Definition of Youth
The national youth policy (2005) of Rwanda defines youth as between 14-35 years.
- Opposite Sex
- Same Sex
- Without parental consent
- with parental consent
Source: Inter-Parliamentary Union
Situation of Young People
- 78.47% Male (15-24) %
- 82.19% Female (15-24) %
- Year: 2015
- Source: UNESCO
Net Enrolment RateSecondary School
- --Male %
- -- Female %
- Year: No data.
- Source: UNESCO
Situation of Young People
Policy & Legislation
The overall objective of the national youth policy (2005) is to promote the “economic, social, cultural, intellectual and moral welfare” of youth.
It focuses on: Education; Unity, reconciliation & social transformation; Poverty & unemployment; Environment; Health & Youth Protection; Culture, Sports & Leisure; Gender; Cooperation; Youth mobilisation & training.
The national youth policy (2005) is part of the Vision 2020 strategy, which incorporated the Millennium Development Goals.
According to a press release on 4 October 2012, the youth policy is currently under review. No further information could be found online.
As a member of the Commonwealth of Nations, Rwanda is a signatory of The Commonwealth Plan of Action for Youth Empowerment (PAYE) 2006-2015.
(ministry, department or office) that is primarily responsible for youth?
Youth and Representation
Budget & Spending
- % of GDP
- % of gov. expenditure
Source: World Bank
Gaps indicate missing data from the original data source. (Accessed August 2013).
Rwanda experienced Africa's worst genocide in modern times, and the country's recovery was marred by its intervention in the conflict in neighbouring Democratic Republic of Congo.
The country has been beset by ethnic tension associated with the traditionally unequal relationship between the dominant Tutsi minority and the majority Hutus.
Although after 1959 the ethnic relationship was reversed, when civil war prompted around 200,000 Tutsis to flee to Burundi, lingering resentment led to periodic massacres of Tutsis.
The most notorious of these began in April 1994. The shooting down of the plane carrying President Juvenal Habyarimana and his Burundian counterpart near Kigali triggered what appeared to be a coordinated attempt by some Hutu leaders to eliminate the Tutsi population.
In response, the Tutsi-led Rwandan Patriotic Front (RPF) launched a military campaign to control the country. It achieved this by July, by which time at least 800,000 Tutsis and moderate Hutus had been brutally massacred.
Some two million Hutus fled to Zaire, now the DR Congo. They included some of those responsible for the massacres, and some joined Zairean forces to attack local Tutsis. Rwanda responded by invading refugee camps dominated by Hutu militiamen.The national youth policy (2005) provides a situation analysis for youth in Rwanda:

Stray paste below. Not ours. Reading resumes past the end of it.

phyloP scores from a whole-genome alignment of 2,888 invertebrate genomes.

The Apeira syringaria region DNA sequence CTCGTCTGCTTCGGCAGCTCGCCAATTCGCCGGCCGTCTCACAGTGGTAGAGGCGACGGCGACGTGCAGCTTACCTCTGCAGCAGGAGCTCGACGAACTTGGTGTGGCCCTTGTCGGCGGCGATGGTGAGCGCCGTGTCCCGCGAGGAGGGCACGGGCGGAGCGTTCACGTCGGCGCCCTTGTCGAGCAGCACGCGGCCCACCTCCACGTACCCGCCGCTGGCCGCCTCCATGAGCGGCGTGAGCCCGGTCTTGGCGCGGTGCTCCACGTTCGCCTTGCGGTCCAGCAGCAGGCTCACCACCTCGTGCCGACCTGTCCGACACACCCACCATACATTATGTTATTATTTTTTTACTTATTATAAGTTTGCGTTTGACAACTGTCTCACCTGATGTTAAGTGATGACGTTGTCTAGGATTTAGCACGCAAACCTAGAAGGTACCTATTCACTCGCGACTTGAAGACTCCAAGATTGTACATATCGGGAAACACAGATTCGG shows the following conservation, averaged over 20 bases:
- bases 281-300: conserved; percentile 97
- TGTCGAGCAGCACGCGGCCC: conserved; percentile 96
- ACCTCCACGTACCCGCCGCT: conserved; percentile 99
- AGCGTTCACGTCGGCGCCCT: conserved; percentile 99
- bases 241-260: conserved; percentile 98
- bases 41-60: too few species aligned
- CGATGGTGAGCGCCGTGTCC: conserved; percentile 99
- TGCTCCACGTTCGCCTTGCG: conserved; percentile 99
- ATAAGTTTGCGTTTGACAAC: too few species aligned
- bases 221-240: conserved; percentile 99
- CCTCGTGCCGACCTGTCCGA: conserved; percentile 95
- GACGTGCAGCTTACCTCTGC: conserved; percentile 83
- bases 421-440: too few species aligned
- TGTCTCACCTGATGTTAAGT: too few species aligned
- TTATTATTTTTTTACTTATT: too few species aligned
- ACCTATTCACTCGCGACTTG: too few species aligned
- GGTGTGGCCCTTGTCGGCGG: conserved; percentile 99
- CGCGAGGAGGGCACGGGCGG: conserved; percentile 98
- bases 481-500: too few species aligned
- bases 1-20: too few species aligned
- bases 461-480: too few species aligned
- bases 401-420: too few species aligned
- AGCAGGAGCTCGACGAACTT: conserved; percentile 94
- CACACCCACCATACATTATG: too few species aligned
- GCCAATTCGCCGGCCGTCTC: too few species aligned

Statistics from the general census revealed that the Rwandan population is mainly young. Persons who are below 25 years old represent 67 % of the population. Another fact, which illustrates that the Rwandan population is young, is the low percentage of those persons who are above 65 years old. They represent 3 %.Poverty
Estimates indicate that households that live below the poverty line represent 65.7 % in rural areas as opposed to 14.3 % in urban areas. Poverty strikes also hard in rural areas where 45 % cannot meet their food needs.Socio-politics
Since the late 90’s, Rwanda repeatedly witnessed socio-political conflicts, some claiming more lives than others. All those atrocities culminated into the 1994 genocide. During this period, the youth were exploited and manipulated by politicians to carry out destruction.
Such exploitation was out of control and often dramatic, which led the Rwandan youth to actively get involved in massacres and the 1994 genocide.
80 % in rural youth and 2/3 in urban youth suffered from malaria. According to available statistics 25 % of adolescents are sexually active below the age of 18. A health and demographic survey conducted in 2000 revealed that 7 % of adolescents that are between 15 and 19 years are pregnant or have already delivered.Orphans
The August 2002 general census of the population provides alarming percentages of the youth aged below 26 who have no parents to look after them.
64.67% lost their mothers and fathers;
22.80% lost their fathers;
4.84% lost their mothers;
6% did not respond to the question;
0.15% do not know;
3.55% provided unspecified answers.
Almost all of those young people either witnessed or experienced violence in their direct environment. For all those orphans, we need to recognise that their socio-economic environment is characterized by poverty and deprivation.